The question may arise in some minds, Is there any need for proving God’s love? The question never arose except within the limits of Christianity. It is only men who have lived all their lives in an atmosphere saturated by Christian sentiment and conviction that ever come to the point of saying, ‘We do not want historical revelation to prove to us the fact of a loving God.’ They would never have fancied that they did not need the revelation unless, unconsciously to themselves, and indirectly, all their thoughts had been coloured and illuminated by the revelation that they profess they reject. God as Love is ‘our dearest faith, our ghastliest doubt,’ and the only way to make absolutely certain of the fact that His heart is full of mercy to us is to look upon Him as He stands revealed to us, not merely in the words of Christ, for, precious as they are, these are the smallest part of His revelation, but in the life and in the death which open for us the heart of God. Remember what He said Himself, not ‘He who hath listened to Me, doth understand the Father,’ but ‘He that hath seen Me hath seen the Father.’ ‘In Him is yea,’ and the hopes and shadowy fore-revelations of the loving heart of God are confirmed by the fact of His life and death. God establishes , not ‘commends’ as our translation has it, ‘His love towards us in that whilst we were yet sinners Christ died for us.’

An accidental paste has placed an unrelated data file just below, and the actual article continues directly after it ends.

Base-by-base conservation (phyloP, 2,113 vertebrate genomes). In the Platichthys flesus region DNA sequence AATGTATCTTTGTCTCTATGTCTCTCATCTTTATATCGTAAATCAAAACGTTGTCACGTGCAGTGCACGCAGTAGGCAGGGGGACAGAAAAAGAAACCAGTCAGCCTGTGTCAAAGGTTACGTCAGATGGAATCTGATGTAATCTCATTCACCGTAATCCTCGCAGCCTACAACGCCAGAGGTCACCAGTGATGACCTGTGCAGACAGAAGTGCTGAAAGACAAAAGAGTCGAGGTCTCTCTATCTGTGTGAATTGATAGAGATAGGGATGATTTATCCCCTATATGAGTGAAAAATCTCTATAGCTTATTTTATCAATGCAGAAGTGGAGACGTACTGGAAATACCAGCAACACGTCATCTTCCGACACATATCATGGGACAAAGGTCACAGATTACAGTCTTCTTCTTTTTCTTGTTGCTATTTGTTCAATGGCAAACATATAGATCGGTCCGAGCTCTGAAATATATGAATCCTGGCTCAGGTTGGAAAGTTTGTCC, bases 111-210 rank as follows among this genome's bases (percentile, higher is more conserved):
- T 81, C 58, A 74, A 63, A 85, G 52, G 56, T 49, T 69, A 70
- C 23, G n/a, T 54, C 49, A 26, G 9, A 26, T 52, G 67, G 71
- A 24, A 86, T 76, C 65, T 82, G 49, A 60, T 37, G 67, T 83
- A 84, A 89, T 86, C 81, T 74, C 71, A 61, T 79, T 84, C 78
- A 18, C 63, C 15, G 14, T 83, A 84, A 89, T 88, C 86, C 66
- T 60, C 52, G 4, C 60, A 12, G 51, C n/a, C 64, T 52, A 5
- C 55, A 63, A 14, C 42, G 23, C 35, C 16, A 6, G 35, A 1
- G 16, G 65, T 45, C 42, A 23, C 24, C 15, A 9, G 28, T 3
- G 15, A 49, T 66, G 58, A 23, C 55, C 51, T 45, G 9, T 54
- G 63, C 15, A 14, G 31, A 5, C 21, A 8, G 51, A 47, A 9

Further, in Him we have the certainty of pardon. Every deep heart-experience amongst men has felt the necessity of having a clear certainty and knowledge about forgiveness. Men do not feel it always. A man can skate over the surface of the great deeps that lie beneath the most frivolous life, and may suppose, in his superficial way of looking at things, that there is no need for any definite teaching about sin and the mode of dealing with it. But once bring that man face to face, in a quiet hour, with the facts of his life and of a divine law, and all that superficial ignoring of evil in himself and of the dread of punishment and consequences, passes away. I am sure of this, that no religion will ever go far and last long and work mightily, and lay a sovereign hand upon human life, which has not a most plain and decisive message to preach in reference to pardon. And I am sure of this, that one reason for the comparative feebleness of much so-called Christian teaching in this generation is just that the deepest needs of a man’s conscience are not met by it. In a religion on which the whole spirit of a man may rest itself, there must be a very plain message about what is to be done with sin. The only message which answers to the needs of an awakened conscience and an alarmed heart is the old-fashioned message that Jesus Christ the Righteous has died for us sinful men. All other religions have felt after a clear doctrine of forgiveness, and all have failed to find it. Here is the divine ‘Yea!’ And on it alone we can suspend the whole weight of our soul’s salvation. The rope that is to haul us out of the horrible pit and the miry clay had much need to be tested before we commit ourselves to it. There are plenty of easygoing superficial theories about forgiveness predominant in the world to-day. Except the one that says, ‘In whom we have redemption through His blood, even the forgiveness of sin,’ they are all like the rope let down into the dark mine to lift the captives beneath, half of the strands of which have been cut on the sharp edge above, and when the weight hangs on to it, it will snap. There is nothing on which a man who has once learned the tragical meaning and awful reality and depth of the fact of his transgression can suspend his forgiveness, except this, that ‘Christ has died, the just for the unjust, to bring us unto God.’ ‘In Him the promise is yea.’